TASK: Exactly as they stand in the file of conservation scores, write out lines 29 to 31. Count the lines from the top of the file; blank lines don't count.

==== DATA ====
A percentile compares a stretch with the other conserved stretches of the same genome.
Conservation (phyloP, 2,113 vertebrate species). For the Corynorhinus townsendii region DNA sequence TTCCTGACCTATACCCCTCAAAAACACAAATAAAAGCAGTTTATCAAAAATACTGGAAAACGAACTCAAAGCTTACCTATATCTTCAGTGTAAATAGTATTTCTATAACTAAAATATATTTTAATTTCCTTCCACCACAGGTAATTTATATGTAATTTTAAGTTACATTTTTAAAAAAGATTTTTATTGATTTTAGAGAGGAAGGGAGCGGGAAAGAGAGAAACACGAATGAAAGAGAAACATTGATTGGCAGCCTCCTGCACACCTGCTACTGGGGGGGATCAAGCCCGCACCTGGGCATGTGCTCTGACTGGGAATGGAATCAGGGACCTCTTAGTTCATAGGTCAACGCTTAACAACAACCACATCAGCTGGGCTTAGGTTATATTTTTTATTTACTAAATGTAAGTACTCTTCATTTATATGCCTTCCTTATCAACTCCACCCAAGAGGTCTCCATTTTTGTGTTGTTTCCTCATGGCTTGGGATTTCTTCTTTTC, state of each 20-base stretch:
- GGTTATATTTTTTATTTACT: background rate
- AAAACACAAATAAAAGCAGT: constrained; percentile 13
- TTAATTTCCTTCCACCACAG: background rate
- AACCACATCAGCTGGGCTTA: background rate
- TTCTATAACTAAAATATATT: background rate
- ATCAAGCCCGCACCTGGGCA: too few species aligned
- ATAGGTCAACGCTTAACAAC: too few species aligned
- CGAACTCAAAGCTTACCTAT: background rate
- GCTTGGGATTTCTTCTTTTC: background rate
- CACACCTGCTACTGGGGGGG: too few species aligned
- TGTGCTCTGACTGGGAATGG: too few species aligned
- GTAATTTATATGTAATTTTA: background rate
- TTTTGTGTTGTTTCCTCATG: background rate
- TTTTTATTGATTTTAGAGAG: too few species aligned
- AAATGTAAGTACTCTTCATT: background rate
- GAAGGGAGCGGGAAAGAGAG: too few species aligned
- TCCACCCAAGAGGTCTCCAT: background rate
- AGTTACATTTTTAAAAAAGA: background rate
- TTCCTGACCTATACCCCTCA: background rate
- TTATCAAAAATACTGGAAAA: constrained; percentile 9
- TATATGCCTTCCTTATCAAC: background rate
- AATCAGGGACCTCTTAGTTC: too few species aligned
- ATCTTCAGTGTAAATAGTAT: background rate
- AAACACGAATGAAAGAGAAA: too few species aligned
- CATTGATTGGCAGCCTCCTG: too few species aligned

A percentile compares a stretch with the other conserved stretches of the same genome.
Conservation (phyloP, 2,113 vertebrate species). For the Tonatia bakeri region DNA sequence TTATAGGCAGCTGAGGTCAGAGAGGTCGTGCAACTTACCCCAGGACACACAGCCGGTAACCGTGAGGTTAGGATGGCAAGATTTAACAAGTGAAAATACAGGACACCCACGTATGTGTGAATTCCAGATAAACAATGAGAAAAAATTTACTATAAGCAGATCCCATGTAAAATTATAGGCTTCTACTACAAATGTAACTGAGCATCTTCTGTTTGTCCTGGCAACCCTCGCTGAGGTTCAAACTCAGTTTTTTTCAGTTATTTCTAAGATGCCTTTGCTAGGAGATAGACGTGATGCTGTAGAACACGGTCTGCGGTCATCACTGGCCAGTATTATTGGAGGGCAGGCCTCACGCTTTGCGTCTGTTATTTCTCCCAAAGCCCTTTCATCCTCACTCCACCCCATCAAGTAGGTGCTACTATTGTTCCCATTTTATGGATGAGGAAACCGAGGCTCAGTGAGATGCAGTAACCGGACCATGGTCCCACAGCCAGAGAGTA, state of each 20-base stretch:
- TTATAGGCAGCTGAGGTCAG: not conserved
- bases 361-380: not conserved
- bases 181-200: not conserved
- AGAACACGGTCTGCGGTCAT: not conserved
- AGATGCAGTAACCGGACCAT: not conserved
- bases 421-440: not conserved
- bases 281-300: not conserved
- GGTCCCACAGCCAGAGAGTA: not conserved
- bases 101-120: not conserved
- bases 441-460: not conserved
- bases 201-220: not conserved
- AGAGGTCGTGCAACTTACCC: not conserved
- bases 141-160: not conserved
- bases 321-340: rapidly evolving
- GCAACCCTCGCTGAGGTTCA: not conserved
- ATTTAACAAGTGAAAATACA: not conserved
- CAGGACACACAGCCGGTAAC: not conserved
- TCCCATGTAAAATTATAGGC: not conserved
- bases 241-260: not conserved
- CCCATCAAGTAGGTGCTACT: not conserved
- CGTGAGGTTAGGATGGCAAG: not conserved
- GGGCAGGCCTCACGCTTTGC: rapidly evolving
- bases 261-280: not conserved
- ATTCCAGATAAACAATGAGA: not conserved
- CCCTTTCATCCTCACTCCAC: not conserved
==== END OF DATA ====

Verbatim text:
Conservation (phyloP, 2,113 vertebrate species). For the Tonatia bakeri region DNA sequence TTATAGGCAGCTGAGGTCAGAGAGGTCGTGCAACTTACCCCAGGACACACAGCCGGTAACCGTGAGGTTAGGATGGCAAGATTTAACAAGTGAAAATACAGGACACCCACGTATGTGTGAATTCCAGATAAACAATGAGAAAAAATTTACTATAAGCAGATCCCATGTAAAATTATAGGCTTCTACTACAAATGTAACTGAGCATCTTCTGTTTGTCCTGGCAACCCTCGCTGAGGTTCAAACTCAGTTTTTTTCAGTTATTTCTAAGATGCCTTTGCTAGGAGATAGACGTGATGCTGTAGAACACGGTCTGCGGTCATCACTGGCCAGTATTATTGGAGGGCAGGCCTCACGCTTTGCGTCTGTTATTTCTCCCAAAGCCCTTTCATCCTCACTCCACCCCATCAAGTAGGTGCTACTATTGTTCCCATTTTATGGATGAGGAAACCGAGGCTCAGTGAGATGCAGTAACCGGACCATGGTCCCACAGCCAGAGAGTA, state of each 20-base stretch:
- TTATAGGCAGCTGAGGTCAG: not conserved
- bases 361-380: not conserved